The 2 year project to replace the National Insurance Recording system operated by the Contributions Agency is behind schedule. The new system, which will cost the Agency about Â£134m, is critical to provide the necessary support for new pensions provisions which came into effect in April 1997. Six months after the Agency signed the contract with Andersen Consulting in May 1995 the first signs began to emerge that all was not well. As a result of protracted negotiations the Agency agreed in July 1996 to vary the contract and to accept a phased implementation starting in February 1997 with completion in April 1998.The replacement system is one of the largest and most complex relational database project in Europe, containing 62.5 million records. It does not use any mainframe technology. When fully operational it will support over 5000 users at the agency in Newcastle and over 100 local offices throughout the UK.
The contract was the first major Information Technology contract awarded under the Private Finance Initiative. Andersen Consulting will receive no payment until the system is operating satisfactorily. From April 1998 they will be paid on the basis of usage. The project has become the test of whether the PFI can deliver the intention to improve the value for money for public and private sectors and whether it can create better relationships between public and private sectors through the transfer of risk and responsibility. The effect of transferring responsibility to the contractor was that the Agency was unable to monitor the project closely. Under the revised contact the allocation of risk remains broadly the same and the contractor could suffer severe financial penalties if implementation target are not met.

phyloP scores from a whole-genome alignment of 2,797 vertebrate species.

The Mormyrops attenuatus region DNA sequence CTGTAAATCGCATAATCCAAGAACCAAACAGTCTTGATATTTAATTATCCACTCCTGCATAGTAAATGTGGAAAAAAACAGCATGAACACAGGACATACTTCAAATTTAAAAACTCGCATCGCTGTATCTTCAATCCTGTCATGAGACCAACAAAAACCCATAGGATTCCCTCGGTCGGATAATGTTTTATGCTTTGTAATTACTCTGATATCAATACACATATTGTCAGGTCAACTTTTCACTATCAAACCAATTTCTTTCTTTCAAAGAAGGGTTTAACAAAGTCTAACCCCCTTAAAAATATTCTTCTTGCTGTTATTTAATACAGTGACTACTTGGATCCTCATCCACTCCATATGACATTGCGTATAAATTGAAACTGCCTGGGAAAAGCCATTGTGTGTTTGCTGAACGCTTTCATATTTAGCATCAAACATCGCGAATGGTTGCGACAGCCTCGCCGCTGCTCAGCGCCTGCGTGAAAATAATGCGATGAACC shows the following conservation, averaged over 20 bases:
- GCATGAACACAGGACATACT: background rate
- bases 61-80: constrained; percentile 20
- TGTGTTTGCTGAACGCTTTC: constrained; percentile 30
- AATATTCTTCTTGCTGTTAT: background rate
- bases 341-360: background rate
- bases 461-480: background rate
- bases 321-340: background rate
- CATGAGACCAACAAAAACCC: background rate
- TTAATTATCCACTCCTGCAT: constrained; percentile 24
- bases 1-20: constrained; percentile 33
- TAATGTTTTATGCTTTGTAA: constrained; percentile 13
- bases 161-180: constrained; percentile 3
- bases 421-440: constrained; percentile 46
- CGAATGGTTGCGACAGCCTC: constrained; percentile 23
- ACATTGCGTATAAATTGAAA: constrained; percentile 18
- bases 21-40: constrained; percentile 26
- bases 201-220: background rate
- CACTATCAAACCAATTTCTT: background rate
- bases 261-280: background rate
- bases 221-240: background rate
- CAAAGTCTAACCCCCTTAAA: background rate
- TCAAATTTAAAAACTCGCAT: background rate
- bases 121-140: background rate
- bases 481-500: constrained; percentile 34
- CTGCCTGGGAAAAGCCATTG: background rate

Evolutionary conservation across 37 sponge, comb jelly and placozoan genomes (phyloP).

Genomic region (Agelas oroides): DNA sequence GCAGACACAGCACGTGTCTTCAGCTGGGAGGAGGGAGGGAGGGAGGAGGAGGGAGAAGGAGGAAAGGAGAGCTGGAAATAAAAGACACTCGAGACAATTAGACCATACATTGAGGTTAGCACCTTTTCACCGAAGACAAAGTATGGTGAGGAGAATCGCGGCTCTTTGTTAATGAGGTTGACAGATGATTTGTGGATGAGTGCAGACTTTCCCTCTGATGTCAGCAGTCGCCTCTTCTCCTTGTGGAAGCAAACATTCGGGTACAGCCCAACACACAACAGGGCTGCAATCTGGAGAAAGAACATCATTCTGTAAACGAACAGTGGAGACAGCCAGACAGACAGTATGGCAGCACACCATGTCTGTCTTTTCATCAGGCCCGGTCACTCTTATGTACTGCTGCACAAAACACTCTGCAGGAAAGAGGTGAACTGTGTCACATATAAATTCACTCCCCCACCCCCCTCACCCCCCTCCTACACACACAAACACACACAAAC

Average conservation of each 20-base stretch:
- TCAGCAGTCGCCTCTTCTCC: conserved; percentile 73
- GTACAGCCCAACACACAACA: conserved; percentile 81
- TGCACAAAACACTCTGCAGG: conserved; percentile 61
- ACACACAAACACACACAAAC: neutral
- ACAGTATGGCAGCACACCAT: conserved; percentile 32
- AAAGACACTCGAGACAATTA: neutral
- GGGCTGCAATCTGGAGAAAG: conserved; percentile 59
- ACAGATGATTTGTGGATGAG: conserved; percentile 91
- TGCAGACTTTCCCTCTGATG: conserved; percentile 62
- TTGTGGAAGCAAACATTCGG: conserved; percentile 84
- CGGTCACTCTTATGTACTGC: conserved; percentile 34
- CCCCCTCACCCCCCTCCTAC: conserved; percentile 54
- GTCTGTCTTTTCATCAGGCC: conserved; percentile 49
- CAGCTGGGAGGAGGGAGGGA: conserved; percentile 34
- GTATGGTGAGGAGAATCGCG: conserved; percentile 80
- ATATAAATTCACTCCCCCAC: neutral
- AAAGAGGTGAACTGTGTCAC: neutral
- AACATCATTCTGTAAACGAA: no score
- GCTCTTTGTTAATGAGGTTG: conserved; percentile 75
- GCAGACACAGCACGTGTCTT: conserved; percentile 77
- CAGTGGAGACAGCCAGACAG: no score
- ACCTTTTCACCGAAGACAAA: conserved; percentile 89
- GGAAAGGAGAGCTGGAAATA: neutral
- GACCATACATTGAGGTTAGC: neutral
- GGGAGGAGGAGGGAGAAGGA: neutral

The financial implications of the slippage are considerable. The Agency will lose Â£6.1m, mainly in potential estimated lost savings. The bill for Andersen is Â£23.1m. This is made up of Â£8.0m in lost revenues, Â£8.5m for development of the phased approach, Â£3.5m for running the system until the revised start date of April 1998 and Â£3.1m compensation payments to the Agency. Question now being asked about the appropriateness of using PFI for a project of this size and complexity, given the poor track record and well recognised uncertainties in implementing major IT projects in public service.
Concern now is focused on whether the system can be delivered to specification on the new target date. The contract provides for financial remedies in the event of failure to deliver, but this would be little consolation the Agency who believe that there is limited scope for managing without the system beyond April 1998. David Martin of Andersen’s said: “We are completely confident that all the deadlines in the phased implementation plan can be met.”
Sir John Bourn, head of the National Audit Office, said that the contract to develop and operate the replacement National Insurance Recording system represents strikingly good value for money . But he added that this is providing the service contracted for is delivered.